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August 21, 1959 - Image 5

Resource type:
Text
Publication:
The Detroit Jewish News, 1959-08-21

Disclaimer: Computer generated plain text may have errors. Read more about this.

Detroit delegates to the
World Jewish Congress, which
concluded its 12-day sessions in
Stockholm, Sweden, last week,
will outline their impressions
at a meeting convened by the
Michigan Council of the Amer-
ican Jewish Congress, to be
held at 8:15 p.m. Tuesday,
Sept. 1, at the Labor Zionist
Institute.
Zeldon Cohen, president of
the Michigan AJC Council, an-

nounces that the program will
be in the form of a panel to
be participated in by Rabbi
Morris Adler, R a b b i Leon
Fram, Morris Schaver and
Philip Slomovitz, the Detroit
delegates.
Dr. Milton Blavin, chairman
of the program committee of
the Michigan AJC Council, ex-
tends an invitation to the en-
tire community to attend this
panel discussion and to hear
the delegates' reports.

Stockholm Woman
Photographer Is Top
Travel Book Author

IT'S TIME TO CHANGE TO BUICK!
SEE ME FOR THE BEST DEAL

CHARLES WEINSTOCK

31ST YEAR WITH BUICK

KRAJENKE BUICK
SALES, Inc.

The World's Largest Buick Dealer

1 1620

Special Quebec Bicentenary
Ceremony to Honor Aaron Hart

A special ceremony in Trois
Rivieres, Quebec, home of the
first Jewish settler in Canada,
and the community which
elected the first Jew to the
Legislative Assembly, will
launch a year of celebration in
honor of the Bicentenary of
Canadian Jewry. The import-
ant function, under the joint
auspices of the City of Trois
Rivieres and the Canadian
Jewish Congress, will be held
on Labor Day, Sept. 7, at 4
p.m., and will highlight the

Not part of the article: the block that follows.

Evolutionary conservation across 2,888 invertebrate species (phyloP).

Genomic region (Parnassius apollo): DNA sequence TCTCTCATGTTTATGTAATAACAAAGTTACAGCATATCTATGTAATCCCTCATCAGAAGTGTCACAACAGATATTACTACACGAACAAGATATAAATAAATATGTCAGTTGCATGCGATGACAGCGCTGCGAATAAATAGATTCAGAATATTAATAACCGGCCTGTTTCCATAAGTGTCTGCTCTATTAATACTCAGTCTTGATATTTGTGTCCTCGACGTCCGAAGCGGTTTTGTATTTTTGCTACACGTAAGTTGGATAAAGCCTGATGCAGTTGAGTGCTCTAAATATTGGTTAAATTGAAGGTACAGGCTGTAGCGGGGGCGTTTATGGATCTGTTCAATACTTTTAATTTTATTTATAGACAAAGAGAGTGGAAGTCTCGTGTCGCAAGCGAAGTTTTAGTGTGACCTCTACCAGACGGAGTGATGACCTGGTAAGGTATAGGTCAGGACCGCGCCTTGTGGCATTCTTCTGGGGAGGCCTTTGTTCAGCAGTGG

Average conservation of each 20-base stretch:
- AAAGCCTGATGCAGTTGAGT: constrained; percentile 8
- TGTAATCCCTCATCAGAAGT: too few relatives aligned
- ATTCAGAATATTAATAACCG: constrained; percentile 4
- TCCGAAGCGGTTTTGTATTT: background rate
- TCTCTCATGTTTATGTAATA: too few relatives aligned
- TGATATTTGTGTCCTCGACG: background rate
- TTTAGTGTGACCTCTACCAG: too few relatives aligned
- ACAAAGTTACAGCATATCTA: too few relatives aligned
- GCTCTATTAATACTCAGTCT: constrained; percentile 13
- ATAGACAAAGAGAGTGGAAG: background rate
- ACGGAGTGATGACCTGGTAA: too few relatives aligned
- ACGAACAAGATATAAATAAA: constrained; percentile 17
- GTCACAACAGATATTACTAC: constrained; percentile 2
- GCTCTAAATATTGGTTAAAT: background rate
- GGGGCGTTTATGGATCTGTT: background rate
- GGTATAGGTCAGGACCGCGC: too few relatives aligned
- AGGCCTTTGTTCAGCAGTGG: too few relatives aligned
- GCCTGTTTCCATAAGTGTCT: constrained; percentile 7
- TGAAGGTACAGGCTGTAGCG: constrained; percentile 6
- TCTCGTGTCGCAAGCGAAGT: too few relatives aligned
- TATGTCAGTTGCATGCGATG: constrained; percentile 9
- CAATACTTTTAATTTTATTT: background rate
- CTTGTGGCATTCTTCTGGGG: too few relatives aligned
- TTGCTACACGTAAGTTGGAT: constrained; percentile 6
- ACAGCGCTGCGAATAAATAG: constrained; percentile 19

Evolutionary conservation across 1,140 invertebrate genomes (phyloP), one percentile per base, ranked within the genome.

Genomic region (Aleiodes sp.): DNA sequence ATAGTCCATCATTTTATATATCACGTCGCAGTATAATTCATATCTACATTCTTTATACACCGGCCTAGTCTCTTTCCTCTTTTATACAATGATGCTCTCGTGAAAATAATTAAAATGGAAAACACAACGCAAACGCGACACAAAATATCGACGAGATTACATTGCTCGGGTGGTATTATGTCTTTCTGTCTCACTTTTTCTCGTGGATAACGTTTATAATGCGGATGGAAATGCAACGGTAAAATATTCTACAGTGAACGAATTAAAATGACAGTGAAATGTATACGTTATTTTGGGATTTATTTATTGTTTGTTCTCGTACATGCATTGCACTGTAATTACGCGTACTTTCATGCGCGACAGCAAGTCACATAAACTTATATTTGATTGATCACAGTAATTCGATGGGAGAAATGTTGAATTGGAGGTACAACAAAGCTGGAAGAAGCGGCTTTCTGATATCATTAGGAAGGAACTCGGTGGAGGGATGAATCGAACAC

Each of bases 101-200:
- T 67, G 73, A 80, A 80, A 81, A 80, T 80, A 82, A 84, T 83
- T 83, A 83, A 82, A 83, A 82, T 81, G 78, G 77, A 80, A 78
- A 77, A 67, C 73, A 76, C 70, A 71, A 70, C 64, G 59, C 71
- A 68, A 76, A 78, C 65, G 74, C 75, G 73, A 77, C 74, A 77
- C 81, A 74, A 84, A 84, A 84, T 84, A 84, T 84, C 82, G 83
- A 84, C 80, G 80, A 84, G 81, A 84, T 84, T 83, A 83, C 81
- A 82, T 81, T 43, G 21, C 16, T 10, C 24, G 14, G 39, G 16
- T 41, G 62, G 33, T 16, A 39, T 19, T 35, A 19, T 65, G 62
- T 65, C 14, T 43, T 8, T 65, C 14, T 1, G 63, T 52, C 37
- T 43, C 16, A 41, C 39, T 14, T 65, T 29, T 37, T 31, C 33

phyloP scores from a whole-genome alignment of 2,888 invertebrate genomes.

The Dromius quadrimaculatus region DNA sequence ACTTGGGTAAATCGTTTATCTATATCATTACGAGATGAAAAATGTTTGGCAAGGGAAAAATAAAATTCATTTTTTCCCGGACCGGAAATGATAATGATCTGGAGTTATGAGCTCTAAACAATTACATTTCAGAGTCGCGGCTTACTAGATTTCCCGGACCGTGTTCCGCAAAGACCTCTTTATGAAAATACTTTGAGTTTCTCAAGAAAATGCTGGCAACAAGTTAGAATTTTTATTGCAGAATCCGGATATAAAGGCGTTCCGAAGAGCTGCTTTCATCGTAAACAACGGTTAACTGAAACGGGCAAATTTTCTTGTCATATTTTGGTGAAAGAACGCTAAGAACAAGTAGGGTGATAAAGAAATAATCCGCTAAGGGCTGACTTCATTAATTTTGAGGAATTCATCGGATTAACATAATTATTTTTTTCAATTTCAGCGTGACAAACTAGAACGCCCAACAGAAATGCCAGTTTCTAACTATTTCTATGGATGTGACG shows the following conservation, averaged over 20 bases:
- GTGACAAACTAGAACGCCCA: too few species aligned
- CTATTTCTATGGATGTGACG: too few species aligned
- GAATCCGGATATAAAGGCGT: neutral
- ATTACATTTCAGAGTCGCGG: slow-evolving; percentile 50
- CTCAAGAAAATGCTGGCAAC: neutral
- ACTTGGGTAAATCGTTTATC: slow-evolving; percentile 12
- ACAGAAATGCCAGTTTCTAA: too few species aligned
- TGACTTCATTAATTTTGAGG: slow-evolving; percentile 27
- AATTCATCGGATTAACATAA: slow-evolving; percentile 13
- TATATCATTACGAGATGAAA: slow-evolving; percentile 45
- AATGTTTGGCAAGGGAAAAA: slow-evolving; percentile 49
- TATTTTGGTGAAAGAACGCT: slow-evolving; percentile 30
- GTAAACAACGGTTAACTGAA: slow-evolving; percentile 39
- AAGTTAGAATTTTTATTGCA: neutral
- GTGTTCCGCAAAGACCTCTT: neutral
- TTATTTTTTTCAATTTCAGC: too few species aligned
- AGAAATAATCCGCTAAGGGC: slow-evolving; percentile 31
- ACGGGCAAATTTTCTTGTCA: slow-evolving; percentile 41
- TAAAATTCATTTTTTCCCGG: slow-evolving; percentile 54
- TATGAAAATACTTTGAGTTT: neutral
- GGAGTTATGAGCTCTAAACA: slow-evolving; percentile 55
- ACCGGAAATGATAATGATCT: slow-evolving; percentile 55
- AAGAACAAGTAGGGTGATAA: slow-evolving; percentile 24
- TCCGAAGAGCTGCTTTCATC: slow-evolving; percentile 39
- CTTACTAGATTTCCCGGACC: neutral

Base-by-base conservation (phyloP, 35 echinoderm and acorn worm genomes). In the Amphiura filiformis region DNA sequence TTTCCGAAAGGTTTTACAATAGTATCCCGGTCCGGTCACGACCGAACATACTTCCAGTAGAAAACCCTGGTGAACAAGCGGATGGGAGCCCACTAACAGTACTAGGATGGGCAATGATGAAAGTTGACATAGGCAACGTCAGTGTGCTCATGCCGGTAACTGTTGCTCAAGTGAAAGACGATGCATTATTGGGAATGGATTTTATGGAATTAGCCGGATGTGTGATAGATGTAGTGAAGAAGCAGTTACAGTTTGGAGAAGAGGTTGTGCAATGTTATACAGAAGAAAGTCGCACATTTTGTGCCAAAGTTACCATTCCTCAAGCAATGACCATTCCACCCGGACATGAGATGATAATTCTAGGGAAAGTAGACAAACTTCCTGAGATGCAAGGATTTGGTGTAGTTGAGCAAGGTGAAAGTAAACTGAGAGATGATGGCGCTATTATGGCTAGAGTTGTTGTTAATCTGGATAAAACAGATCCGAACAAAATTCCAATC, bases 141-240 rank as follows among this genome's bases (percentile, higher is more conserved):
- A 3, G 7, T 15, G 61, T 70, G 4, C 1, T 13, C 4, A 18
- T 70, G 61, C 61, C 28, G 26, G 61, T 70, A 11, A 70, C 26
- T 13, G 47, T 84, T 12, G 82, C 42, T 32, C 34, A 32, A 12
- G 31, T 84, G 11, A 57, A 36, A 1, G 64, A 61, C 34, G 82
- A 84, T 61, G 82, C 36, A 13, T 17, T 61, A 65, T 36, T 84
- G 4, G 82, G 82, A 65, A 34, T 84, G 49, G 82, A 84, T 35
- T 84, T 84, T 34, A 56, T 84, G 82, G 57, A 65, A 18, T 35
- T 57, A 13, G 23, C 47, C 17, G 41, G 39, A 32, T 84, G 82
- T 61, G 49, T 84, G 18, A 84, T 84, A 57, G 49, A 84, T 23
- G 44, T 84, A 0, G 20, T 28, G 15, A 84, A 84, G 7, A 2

historic role of "Three Rivers"
- as a pioneer in the recognition
of democratic rights.
Aaron Hart, the first per-
manent Jewish settler in Can-
ada, who came with the British
army in 1759 and participated
in the capture of Montreal,
subsequently settled in Trois
Rivieres where he became an
active and respected member
of the community. Ezekiel
Hart, second son of Aaron
Hart, was elected member for
Trois Rivieres to the Legisla-
tive Assembly of Lower Can-
ada in 1807, but he was re-
fused the right to sit or vote
because he professed the Jew-
ish religion. In spite of this,
the City of Trois Rivieres re-
turned him as its member in
1808, and although Ezekiel
Hart never actually took his
seat in the House, he lived to
see an act passed in 1832,
granting Jews "the full rights
and privileges of all other sub-
jects of His Majesty King Wil-
liam IV." This legislation was
the first of its kind in the
British Commonwealth and was
not introduced in Great Britain
until 1859.

It is in honor of this demo-
cratic achievement that a
plaque, suitably inscribed in
French and English, will be
mounted in Champlain Park
facing Hart Street.

tion parties participated in a
tribute to the Jews of Canada
at a session of the Legislative
Assembly in connection with
the Bicentenary celebration of
Jewish settlement in Canada.
D. L. Campbell, leader of
the opposition, and R. Paulley,
house leader of the CCF, also
spoke on the Jewish contribu-
tion to the upbuilding of Can-
ada. Two Jewish members of
the Legislature, M. A. Gray
and D. Orlikow, responded.

Legislature Asks Cabinet
to Offer Anti-Bias Bill

The Provincial Legislature
unanimously adopted a resolu-
tion inviting the Manitoba gov-
ernment to introduce legisla-
tion barring discrimination in
provision of public accommoda-
tion, services and facilities be-
cause of race, creed, color, na-
tionality, ancestry or place of
origin of the applicant.
The resolution was intro-
duced by M. Baizley, Progres-
sive-Conservative member from
Osborne. It was welcomed by
M. A. Gray, a Jewish member
of the Legislature who has
sought civil rights legislation
for several years. He expressed
the hope that a "Bill of Rights
will follow this resolution in
the not too distant future." He
recalled the defeat of his bill
in the last session of the legis-
lature and reminded the house
that "it is the clear duty of a
democratic government to
enact legislation to do away
with the ill effects of the
prejudices that are being
held." He said adoption of a
Bill of Rights by Manitoba
would be "a great stimulant to